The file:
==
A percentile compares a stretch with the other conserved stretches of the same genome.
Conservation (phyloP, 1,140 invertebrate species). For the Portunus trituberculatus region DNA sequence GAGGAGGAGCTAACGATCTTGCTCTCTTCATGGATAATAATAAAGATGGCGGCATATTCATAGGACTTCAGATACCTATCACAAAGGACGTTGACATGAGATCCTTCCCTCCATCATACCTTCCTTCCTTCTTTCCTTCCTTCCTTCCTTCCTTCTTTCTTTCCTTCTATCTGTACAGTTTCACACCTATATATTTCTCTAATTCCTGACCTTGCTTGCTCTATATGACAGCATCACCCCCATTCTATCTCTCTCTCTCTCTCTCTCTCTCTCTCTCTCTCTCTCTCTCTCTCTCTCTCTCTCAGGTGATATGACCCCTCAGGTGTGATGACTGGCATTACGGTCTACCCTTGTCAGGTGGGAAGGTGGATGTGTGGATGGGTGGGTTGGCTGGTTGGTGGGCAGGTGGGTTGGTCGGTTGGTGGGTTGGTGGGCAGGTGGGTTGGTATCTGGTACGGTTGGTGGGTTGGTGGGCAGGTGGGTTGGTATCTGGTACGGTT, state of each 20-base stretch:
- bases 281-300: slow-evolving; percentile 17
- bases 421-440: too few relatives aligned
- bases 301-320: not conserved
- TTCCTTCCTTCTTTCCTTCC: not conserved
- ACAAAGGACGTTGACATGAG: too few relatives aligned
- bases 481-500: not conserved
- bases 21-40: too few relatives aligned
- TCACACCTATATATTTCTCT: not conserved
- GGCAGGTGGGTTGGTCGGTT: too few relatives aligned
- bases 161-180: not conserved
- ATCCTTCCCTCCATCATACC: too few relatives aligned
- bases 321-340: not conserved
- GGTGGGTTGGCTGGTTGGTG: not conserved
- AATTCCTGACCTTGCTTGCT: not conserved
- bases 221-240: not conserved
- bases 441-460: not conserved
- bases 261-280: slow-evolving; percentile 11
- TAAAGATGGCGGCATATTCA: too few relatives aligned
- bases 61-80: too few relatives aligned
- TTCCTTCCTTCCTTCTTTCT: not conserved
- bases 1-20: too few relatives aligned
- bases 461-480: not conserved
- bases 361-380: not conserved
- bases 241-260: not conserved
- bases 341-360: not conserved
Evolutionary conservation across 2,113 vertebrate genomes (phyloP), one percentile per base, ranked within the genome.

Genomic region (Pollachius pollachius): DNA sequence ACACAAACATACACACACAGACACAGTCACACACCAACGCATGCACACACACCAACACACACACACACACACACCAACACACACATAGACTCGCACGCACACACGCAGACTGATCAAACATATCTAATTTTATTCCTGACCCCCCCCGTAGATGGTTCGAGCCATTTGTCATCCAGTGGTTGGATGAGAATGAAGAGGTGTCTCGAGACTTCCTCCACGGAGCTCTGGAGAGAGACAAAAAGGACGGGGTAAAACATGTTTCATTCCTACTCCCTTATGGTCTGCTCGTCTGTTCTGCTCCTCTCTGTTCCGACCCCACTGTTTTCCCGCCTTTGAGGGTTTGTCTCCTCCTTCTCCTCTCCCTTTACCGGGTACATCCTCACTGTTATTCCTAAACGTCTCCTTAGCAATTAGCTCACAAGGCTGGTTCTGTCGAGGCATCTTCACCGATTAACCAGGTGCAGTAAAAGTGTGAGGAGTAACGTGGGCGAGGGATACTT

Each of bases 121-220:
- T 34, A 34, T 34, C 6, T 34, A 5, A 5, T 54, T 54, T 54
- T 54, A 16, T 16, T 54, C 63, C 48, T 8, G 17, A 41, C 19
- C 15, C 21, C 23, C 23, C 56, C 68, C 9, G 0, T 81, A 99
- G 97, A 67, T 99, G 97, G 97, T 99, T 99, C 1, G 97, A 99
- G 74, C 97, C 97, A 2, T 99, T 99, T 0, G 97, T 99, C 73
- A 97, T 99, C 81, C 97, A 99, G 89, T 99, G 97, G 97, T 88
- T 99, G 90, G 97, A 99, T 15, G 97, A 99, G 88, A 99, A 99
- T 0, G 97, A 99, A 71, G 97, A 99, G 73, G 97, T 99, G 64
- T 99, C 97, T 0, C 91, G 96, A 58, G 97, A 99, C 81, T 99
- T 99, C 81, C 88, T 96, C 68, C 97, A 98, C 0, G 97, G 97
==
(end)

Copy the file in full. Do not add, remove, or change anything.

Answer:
A percentile compares a stretch with the other conserved stretches of the same genome.
Conservation (phyloP, 1,140 invertebrate species). For the Portunus trituberculatus region DNA sequence GAGGAGGAGCTAACGATCTTGCTCTCTTCATGGATAATAATAAAGATGGCGGCATATTCATAGGACTTCAGATACCTATCACAAAGGACGTTGACATGAGATCCTTCCCTCCATCATACCTTCCTTCCTTCTTTCCTTCCTTCCTTCCTTCCTTCTTTCTTTCCTTCTATCTGTACAGTTTCACACCTATATATTTCTCTAATTCCTGACCTTGCTTGCTCTATATGACAGCATCACCCCCATTCTATCTCTCTCTCTCTCTCTCTCTCTCTCTCTCTCTCTCTCTCTCTCTCTCTCTCTCTCAGGTGATATGACCCCTCAGGTGTGATGACTGGCATTACGGTCTACCCTTGTCAGGTGGGAAGGTGGATGTGTGGATGGGTGGGTTGGCTGGTTGGTGGGCAGGTGGGTTGGTCGGTTGGTGGGTTGGTGGGCAGGTGGGTTGGTATCTGGTACGGTTGGTGGGTTGGTGGGCAGGTGGGTTGGTATCTGGTACGGTT, state of each 20-base stretch:
- bases 281-300: slow-evolving; percentile 17
- bases 421-440: too few relatives aligned
- bases 301-320: not conserved
- TTCCTTCCTTCTTTCCTTCC: not conserved
- ACAAAGGACGTTGACATGAG: too few relatives aligned
- bases 481-500: not conserved
- bases 21-40: too few relatives aligned
- TCACACCTATATATTTCTCT: not conserved
- GGCAGGTGGGTTGGTCGGTT: too few relatives aligned
- bases 161-180: not conserved
- ATCCTTCCCTCCATCATACC: too few relatives aligned
- bases 321-340: not conserved
- GGTGGGTTGGCTGGTTGGTG: not conserved
- AATTCCTGACCTTGCTTGCT: not conserved
- bases 221-240: not conserved
- bases 441-460: not conserved
- bases 261-280: slow-evolving; percentile 11
- TAAAGATGGCGGCATATTCA: too few relatives aligned
- bases 61-80: too few relatives aligned
- TTCCTTCCTTCCTTCTTTCT: not conserved
- bases 1-20: too few relatives aligned
- bases 461-480: not conserved
- bases 361-380: not conserved
- bases 241-260: not conserved
- bases 341-360: not conserved
Evolutionary conservation across 2,113 vertebrate genomes (phyloP), one percentile per base, ranked within the genome.

Genomic region (Pollachius pollachius): DNA sequence ACACAAACATACACACACAGACACAGTCACACACCAACGCATGCACACACACCAACACACACACACACACACACCAACACACACATAGACTCGCACGCACACACGCAGACTGATCAAACATATCTAATTTTATTCCTGACCCCCCCCGTAGATGGTTCGAGCCATTTGTCATCCAGTGGTTGGATGAGAATGAAGAGGTGTCTCGAGACTTCCTCCACGGAGCTCTGGAGAGAGACAAAAAGGACGGGGTAAAACATGTTTCATTCCTACTCCCTTATGGTCTGCTCGTCTGTTCTGCTCCTCTCTGTTCCGACCCCACTGTTTTCCCGCCTTTGAGGGTTTGTCTCCTCCTTCTCCTCTCCCTTTACCGGGTACATCCTCACTGTTATTCCTAAACGTCTCCTTAGCAATTAGCTCACAAGGCTGGTTCTGTCGAGGCATCTTCACCGATTAACCAGGTGCAGTAAAAGTGTGAGGAGTAACGTGGGCGAGGGATACTT

Each of bases 121-220:
- T 34, A 34, T 34, C 6, T 34, A 5, A 5, T 54, T 54, T 54
- T 54, A 16, T 16, T 54, C 63, C 48, T 8, G 17, A 41, C 19
- C 15, C 21, C 23, C 23, C 56, C 68, C 9, G 0, T 81, A 99
- G 97, A 67, T 99, G 97, G 97, T 99, T 99, C 1, G 97, A 99
- G 74, C 97, C 97, A 2, T 99, T 99, T 0, G 97, T 99, C 73
- A 97, T 99, C 81, C 97, A 99, G 89, T 99, G 97, G 97, T 88
- T 99, G 90, G 97, A 99, T 15, G 97, A 99, G 88, A 99, A 99
- T 0, G 97, A 99, A 71, G 97, A 99, G 73, G 97, T 99, G 64
- T 99, C 97, T 0, C 91, G 96, A 58, G 97, A 99, C 81, T 99
- T 99, C 81, C 88, T 96, C 68, C 97, A 98, C 0, G 97, G 97